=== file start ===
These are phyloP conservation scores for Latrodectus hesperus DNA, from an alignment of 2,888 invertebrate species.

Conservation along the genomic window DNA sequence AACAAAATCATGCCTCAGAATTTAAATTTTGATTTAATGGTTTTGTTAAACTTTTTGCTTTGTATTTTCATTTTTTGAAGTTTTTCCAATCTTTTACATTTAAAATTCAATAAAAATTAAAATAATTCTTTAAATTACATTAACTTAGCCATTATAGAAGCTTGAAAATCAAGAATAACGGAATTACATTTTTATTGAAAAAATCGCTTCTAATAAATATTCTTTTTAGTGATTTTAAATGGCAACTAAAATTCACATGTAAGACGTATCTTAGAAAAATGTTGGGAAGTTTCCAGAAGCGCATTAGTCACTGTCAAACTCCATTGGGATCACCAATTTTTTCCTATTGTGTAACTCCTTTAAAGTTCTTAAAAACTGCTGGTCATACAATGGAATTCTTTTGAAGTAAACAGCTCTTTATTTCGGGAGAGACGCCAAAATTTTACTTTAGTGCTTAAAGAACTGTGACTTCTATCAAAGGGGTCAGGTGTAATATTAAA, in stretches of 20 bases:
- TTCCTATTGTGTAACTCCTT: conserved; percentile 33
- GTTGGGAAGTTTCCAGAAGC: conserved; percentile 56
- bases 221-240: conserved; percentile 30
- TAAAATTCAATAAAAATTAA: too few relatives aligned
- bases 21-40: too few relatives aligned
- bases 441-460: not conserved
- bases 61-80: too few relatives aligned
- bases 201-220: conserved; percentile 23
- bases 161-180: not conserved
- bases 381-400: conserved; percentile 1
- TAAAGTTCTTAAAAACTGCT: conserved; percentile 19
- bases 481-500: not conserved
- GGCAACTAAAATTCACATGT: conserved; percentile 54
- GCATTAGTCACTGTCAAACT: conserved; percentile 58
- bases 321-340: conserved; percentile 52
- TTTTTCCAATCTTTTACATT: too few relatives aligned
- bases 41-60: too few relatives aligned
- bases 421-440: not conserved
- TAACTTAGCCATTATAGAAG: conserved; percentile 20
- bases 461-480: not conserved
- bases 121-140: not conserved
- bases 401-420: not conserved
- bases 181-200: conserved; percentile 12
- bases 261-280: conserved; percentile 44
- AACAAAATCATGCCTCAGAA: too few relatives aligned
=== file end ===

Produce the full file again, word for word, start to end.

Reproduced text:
These are phyloP conservation scores for Latrodectus hesperus DNA, from an alignment of 2,888 invertebrate species.

Conservation along the genomic window DNA sequence AACAAAATCATGCCTCAGAATTTAAATTTTGATTTAATGGTTTTGTTAAACTTTTTGCTTTGTATTTTCATTTTTTGAAGTTTTTCCAATCTTTTACATTTAAAATTCAATAAAAATTAAAATAATTCTTTAAATTACATTAACTTAGCCATTATAGAAGCTTGAAAATCAAGAATAACGGAATTACATTTTTATTGAAAAAATCGCTTCTAATAAATATTCTTTTTAGTGATTTTAAATGGCAACTAAAATTCACATGTAAGACGTATCTTAGAAAAATGTTGGGAAGTTTCCAGAAGCGCATTAGTCACTGTCAAACTCCATTGGGATCACCAATTTTTTCCTATTGTGTAACTCCTTTAAAGTTCTTAAAAACTGCTGGTCATACAATGGAATTCTTTTGAAGTAAACAGCTCTTTATTTCGGGAGAGACGCCAAAATTTTACTTTAGTGCTTAAAGAACTGTGACTTCTATCAAAGGGGTCAGGTGTAATATTAAA, in stretches of 20 bases:
- TTCCTATTGTGTAACTCCTT: conserved; percentile 33
- GTTGGGAAGTTTCCAGAAGC: conserved; percentile 56
- bases 221-240: conserved; percentile 30
- TAAAATTCAATAAAAATTAA: too few relatives aligned
- bases 21-40: too few relatives aligned
- bases 441-460: not conserved
- bases 61-80: too few relatives aligned
- bases 201-220: conserved; percentile 23
- bases 161-180: not conserved
- bases 381-400: conserved; percentile 1
- TAAAGTTCTTAAAAACTGCT: conserved; percentile 19
- bases 481-500: not conserved
- GGCAACTAAAATTCACATGT: conserved; percentile 54
- GCATTAGTCACTGTCAAACT: conserved; percentile 58
- bases 321-340: conserved; percentile 52
- TTTTTCCAATCTTTTACATT: too few relatives aligned
- bases 41-60: too few relatives aligned
- bases 421-440: not conserved
- TAACTTAGCCATTATAGAAG: conserved; percentile 20
- bases 461-480: not conserved
- bases 121-140: not conserved
- bases 401-420: not conserved
- bases 181-200: conserved; percentile 12
- bases 261-280: conserved; percentile 44
- AACAAAATCATGCCTCAGAA: too few relatives aligned